Netresearch is member of

We support

Working on the values and guidelines for professional extension development to ensure a steady improvement in the supply of the Magento® ecosystem is our mission.

Netresearch is a member of the Magento Extension Developers Network

Netresearch is a member of the Magento Extension Developers Network, or ExtDN for short. has its roots in the strong Magento® developer community and was initiated in late 2015 by Kristof Ringleff (Fooman) and like-minded developers.

Early on, Netresearch became part of the ecosystem around extension development for Magento. Long-standing, successful, and trusting partnerships such as with Deutsche Post, DHL, and the payment provider Ingenico ePayments have been created and are still an ongoing part of our everyday activities.

As professionals, we accompany our customers from project conception through development, continuous improvement, optimization, and technical customer support for their extensions.

We are convinced that the exchange of knowledge and experiences about common principles and code guidelines offers real added value. This way, all the findings and best practices from the developer community can flow directly into the underlying product: Magento®. Thus, all members of ExtDN contribute to a sustainable improvement of the Magento® ecosystem.

That's why Netresearch belives in the idea and supports

ExtDN officially describes itself as

A network of leading Magento extension developers who share a common vision for a thriving Magento ecosystem with the merchant's success at heart. Collectively, ExtDN members are committed to advancing Magento as the world's leading e-commerce platform for merchants."

by Kristoff Ringleff (Fooman), Initiator and co-founder of ExtDN - read more

The Dos of professional Magento 2 extension development

1. Do use composer

Use composer packages to distribute (especially commercial) extensions. For a local environment, it is fine to develop your own code under app/code. However, once you distribute your module to other environments, it should be through composer as otherwise dependencies are left unmanaged. In a production environment, the app/code folder should therefore ideally be empty.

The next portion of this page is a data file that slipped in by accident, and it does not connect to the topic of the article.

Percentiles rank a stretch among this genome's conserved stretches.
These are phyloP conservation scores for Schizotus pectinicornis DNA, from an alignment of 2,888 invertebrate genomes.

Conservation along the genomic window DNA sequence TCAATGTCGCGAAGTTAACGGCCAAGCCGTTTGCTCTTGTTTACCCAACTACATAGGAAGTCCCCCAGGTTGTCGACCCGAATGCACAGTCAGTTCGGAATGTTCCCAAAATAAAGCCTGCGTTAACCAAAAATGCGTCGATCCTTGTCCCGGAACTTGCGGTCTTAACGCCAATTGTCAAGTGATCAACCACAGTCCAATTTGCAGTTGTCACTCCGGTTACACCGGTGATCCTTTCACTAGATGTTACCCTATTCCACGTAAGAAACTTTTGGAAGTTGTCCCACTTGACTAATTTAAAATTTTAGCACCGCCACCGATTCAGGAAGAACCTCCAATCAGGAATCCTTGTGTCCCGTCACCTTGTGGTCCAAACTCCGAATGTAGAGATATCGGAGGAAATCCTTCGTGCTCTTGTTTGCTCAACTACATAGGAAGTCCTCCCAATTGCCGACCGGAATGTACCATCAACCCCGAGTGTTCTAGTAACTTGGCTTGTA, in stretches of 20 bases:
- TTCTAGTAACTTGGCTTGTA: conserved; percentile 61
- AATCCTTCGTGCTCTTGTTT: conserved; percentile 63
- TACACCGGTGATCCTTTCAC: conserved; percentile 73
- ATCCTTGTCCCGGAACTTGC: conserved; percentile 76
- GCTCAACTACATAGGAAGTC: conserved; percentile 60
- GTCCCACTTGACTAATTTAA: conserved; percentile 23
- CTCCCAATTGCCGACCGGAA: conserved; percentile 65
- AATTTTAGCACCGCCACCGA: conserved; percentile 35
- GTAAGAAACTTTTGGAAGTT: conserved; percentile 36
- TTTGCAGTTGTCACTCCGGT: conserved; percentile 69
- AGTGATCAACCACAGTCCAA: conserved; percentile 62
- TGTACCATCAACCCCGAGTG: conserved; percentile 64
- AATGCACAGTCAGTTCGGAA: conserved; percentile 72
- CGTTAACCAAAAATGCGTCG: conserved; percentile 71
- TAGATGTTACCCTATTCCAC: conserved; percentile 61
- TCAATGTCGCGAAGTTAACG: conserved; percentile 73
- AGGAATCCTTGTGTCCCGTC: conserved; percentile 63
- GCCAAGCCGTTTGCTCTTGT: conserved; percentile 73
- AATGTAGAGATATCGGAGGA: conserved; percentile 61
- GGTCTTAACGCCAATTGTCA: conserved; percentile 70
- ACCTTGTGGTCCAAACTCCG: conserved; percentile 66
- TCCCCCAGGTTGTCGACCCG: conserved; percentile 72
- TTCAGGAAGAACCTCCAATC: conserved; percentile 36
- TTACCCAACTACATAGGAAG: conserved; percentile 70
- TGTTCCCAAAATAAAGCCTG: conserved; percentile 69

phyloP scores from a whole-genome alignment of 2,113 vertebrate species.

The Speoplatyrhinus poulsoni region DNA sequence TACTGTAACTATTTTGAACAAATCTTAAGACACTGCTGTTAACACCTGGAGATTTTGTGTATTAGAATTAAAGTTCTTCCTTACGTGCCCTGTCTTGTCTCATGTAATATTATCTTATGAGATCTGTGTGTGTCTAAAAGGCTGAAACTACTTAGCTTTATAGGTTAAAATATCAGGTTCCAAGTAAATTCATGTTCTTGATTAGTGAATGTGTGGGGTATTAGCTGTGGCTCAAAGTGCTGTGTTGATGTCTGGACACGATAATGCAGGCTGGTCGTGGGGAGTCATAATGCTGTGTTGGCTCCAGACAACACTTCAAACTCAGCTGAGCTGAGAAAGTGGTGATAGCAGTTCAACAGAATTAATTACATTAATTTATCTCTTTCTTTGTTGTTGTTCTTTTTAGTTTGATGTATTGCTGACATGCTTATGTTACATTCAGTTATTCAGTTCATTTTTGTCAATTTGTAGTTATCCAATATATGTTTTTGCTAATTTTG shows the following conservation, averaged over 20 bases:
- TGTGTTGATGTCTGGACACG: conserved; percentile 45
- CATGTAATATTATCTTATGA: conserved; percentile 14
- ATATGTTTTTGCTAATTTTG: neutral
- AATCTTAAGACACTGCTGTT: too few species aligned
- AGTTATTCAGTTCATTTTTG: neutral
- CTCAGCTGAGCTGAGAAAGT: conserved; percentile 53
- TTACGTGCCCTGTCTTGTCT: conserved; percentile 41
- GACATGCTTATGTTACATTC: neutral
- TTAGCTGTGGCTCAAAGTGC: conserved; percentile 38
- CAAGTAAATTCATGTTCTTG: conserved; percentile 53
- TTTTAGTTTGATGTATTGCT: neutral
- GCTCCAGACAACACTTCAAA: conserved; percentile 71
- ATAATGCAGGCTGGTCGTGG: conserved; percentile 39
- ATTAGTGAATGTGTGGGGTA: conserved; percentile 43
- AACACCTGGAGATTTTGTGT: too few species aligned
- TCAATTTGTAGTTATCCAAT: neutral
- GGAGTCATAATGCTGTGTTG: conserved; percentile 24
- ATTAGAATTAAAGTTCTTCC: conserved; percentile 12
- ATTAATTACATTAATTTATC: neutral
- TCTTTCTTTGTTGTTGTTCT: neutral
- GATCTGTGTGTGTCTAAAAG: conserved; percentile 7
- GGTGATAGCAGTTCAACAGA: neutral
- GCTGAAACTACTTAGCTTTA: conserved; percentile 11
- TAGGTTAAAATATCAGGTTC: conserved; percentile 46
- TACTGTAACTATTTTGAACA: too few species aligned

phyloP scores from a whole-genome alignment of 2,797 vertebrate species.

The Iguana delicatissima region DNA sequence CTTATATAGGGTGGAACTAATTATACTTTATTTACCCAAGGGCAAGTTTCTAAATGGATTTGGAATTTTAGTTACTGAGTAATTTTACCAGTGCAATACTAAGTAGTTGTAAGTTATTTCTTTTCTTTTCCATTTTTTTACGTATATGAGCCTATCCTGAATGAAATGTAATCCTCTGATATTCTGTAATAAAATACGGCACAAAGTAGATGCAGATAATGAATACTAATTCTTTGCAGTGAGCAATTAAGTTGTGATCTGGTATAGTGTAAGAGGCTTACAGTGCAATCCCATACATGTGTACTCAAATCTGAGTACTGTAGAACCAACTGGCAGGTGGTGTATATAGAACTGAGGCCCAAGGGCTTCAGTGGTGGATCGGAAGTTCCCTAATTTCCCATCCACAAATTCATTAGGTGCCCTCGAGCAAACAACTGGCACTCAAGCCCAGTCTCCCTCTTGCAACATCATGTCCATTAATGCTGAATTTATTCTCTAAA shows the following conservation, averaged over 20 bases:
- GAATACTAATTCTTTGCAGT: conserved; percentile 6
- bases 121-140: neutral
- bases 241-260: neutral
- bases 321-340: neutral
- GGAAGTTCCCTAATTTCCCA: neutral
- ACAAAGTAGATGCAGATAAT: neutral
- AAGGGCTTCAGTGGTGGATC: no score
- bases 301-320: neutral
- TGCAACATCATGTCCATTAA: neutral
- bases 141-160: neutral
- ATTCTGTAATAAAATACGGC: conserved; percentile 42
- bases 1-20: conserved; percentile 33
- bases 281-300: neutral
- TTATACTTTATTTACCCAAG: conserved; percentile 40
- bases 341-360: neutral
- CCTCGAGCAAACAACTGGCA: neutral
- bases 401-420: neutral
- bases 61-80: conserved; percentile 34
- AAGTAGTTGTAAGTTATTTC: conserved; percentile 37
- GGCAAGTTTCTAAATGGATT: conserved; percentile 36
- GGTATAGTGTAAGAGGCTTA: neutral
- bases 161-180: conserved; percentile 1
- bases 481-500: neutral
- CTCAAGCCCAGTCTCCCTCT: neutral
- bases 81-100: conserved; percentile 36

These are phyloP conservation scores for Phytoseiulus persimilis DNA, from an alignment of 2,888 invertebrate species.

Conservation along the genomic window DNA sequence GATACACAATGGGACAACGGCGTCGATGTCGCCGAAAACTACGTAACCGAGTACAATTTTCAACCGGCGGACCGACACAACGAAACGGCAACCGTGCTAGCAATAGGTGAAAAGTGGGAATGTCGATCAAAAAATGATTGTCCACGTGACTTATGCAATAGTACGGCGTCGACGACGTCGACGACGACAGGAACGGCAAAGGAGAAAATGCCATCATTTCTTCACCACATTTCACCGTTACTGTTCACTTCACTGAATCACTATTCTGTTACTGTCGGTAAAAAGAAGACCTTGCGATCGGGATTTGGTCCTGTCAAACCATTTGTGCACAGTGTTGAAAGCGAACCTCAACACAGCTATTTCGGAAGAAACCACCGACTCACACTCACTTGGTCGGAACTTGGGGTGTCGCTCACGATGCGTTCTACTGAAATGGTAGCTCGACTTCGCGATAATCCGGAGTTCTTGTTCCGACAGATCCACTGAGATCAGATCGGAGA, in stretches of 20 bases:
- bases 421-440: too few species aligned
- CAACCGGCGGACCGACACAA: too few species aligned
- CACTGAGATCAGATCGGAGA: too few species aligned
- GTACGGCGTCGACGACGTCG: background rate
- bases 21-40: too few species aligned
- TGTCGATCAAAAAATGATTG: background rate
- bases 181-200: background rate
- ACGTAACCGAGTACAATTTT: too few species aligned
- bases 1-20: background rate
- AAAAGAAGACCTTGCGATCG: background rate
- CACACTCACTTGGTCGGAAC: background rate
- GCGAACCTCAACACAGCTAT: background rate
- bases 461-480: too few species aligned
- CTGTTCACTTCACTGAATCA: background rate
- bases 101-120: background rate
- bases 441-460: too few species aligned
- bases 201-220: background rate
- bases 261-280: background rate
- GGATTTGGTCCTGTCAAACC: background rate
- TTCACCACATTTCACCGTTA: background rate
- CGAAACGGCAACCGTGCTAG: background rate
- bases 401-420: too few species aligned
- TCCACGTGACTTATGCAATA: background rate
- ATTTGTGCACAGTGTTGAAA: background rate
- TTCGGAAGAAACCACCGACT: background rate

2. Do use service contracts

Whenever a dependency is injected into a class try to abstract this dependency. If there is a preference for a specific class, in the form of a PHP interface, you should inject the interface instead. Inject only classes or interfaces (aka Service Contracts) that are either part of the Magento framework or the API of specific modules.

3. Do write tests

Testing becomes a habit that pays off in the long run. Make sure functionality is tested using integration tests and functional tests. Remember that unit tests make more sense with isolated code, integration tests make more sense with code that touches the rest of Magento.

4. Do document your dependencies

If your module depends on other modules, make sure that both your composer file and your module.xml file reflect this. If your module only depends on the Magento framework, your module should likely be treated as a library, not a module. Your composer version constraints should respect the semantic versioning standards of Magento.

5. Do version releases

Whenever you have made a change, increase your composer package version number. Follow semantic versioning: Major for compatibility changes, minor for features, patch for fixes. Only increase the setup_version number in your module.xml file when changes to the database are needed.

6. Do provide a user manual

All users should get clear instructions on how to install, update and remove your extension as well as how to use the provided functionality. This could include a technical overview of your extension, documenting your customisation points like observable events and your public API definition.

7. Do use events and plugins

Use events and plugins on @api marked methods as primary means of customising functionality. When intercepting functionality of non-API methods using plugins, which is less recommended, make sure to reflect this in your composer version constraints. Avoid redefining existing preferences where possible.

8. Do check you code

Use a static analysis tool like PHP CodeSniffer (with the ExtDN and MEQP rulesets). Check whether your extension works in Production Mode. Confirm your extension works under the Magento versions that you claim compatibility with. Have a colleague or friend review your code before releasing it.

© Originally at The Dos of Magento Magento 2 Extension development


Stop Complaining, Start Contributing!
by Jisse Reitsma (ExtDN member)